The first warm rains have cracked summer open and, as we contemplate the liquid blue sky and ponder what it means for the weekend’s barbecue, we’re forced to contemplate the vexed issue of raw vegetables.
Salads are generally an after-thought in the British kitchen. The standard offering is a condensation-heavy bag of stalks and razor-edged leaves with a few chopped tomatoes and sliced cucumber shaken through it. This tangle is then dressed with a sour dribble of French Dressing from a crusty bottle with a greasy label that stopped being legible a few years after the best before date ran out.
So horrible is this concoction that, for years, I refused to go near a salad leaf that had the merest hint of a glisten. Salad dressing meant face-puckeringly bitter, viscous pools of what looked like saliva, dribbled over my meal by the demon god of unhappy meals. Discovering that you could shake oil, vinegar, honey, garlic and mustard together and make a salad dressing that actually improves the experience of eating foliage was astonishing.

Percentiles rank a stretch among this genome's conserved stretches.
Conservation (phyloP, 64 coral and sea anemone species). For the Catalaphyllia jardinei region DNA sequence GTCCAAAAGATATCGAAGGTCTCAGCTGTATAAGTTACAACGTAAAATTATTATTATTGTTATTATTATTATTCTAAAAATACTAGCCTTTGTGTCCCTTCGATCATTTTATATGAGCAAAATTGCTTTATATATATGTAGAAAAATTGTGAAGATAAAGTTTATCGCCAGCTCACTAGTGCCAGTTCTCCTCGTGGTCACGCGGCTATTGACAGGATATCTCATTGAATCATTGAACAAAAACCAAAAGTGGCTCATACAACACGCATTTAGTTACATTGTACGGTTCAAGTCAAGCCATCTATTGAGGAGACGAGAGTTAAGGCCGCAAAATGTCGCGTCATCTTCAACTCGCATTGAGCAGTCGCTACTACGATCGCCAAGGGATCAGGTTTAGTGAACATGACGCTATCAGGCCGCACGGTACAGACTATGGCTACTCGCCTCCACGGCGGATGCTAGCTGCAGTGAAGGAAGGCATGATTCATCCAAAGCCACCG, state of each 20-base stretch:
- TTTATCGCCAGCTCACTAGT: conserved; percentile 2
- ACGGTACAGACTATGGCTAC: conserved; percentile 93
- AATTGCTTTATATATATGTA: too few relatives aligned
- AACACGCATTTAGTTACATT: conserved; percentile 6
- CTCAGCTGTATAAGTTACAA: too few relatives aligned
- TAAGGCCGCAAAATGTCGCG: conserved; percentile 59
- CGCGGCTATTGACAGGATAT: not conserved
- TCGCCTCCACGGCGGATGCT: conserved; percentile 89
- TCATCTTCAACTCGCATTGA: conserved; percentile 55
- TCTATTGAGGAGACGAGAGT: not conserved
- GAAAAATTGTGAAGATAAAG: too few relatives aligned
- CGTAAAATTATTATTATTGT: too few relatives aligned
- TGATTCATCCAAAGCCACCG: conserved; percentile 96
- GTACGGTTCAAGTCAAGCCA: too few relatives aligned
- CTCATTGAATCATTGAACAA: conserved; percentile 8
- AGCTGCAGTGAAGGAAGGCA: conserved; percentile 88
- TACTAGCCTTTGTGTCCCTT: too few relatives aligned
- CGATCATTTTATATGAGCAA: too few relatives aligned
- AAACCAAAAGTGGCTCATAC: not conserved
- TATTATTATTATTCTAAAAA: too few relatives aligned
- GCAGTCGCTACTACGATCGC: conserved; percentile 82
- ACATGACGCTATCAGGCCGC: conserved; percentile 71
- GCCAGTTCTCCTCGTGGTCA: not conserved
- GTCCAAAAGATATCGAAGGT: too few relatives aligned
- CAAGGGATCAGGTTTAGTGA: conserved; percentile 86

And then there’s salad cream. It’s generally said to have been invented in 1914 by Heinz, but cream-and-egg-sauced lettuce leaves have decorated British dining room tables for several centuries. Eliza Acton gives a recipe for English Salad Sauce in Modern Cookery For Private Families (published 1845) and Mrs Beeton’s Household Management features a recipe for Salad Cream that’s astonishingly heavy-handed with the vinegar.
But it’s Mrs Beeton’s version that this recipe is based on. I’ve given the quantities for a basic, slightly bland mix that can then be seasoned and spiced with vinegar, cayenne, mustard and pepper to suit your tastebuds. You can dollop it onto your salad or I suspect it’d be rather good for dunking chips in.
Makes enough for several salads
4 medium eggs
75–100ml double cream
½-1 tsp Dijon mustard
1–2 tbsp white wine vinegar
Freshly ground white pepper
1. Bring a pan of water to the boil and add the eggs. Gently boil for 10 minutes, then lift out of the water and plunge into a bowl of iced water. Leave to cool, then peel the eggs, halve and scoop out the yolks.
2. Pound the egg yolks to a smooth paste in a pestle and mortar and scrape into a small bowl. Stir in 75ml cream then add ½ tsp Dijon mustard, 1 tbsp vinegar and a small pinch each of white pepper, cayenne and salt. Stir together, taste and add more cream, Dijon, vinegar, pepper, cayenne or salt to make a sauce that suits you.
The salad cream is ready to use straight away and will keep for a couple of days in the fridge, preferably in a sterilised jar.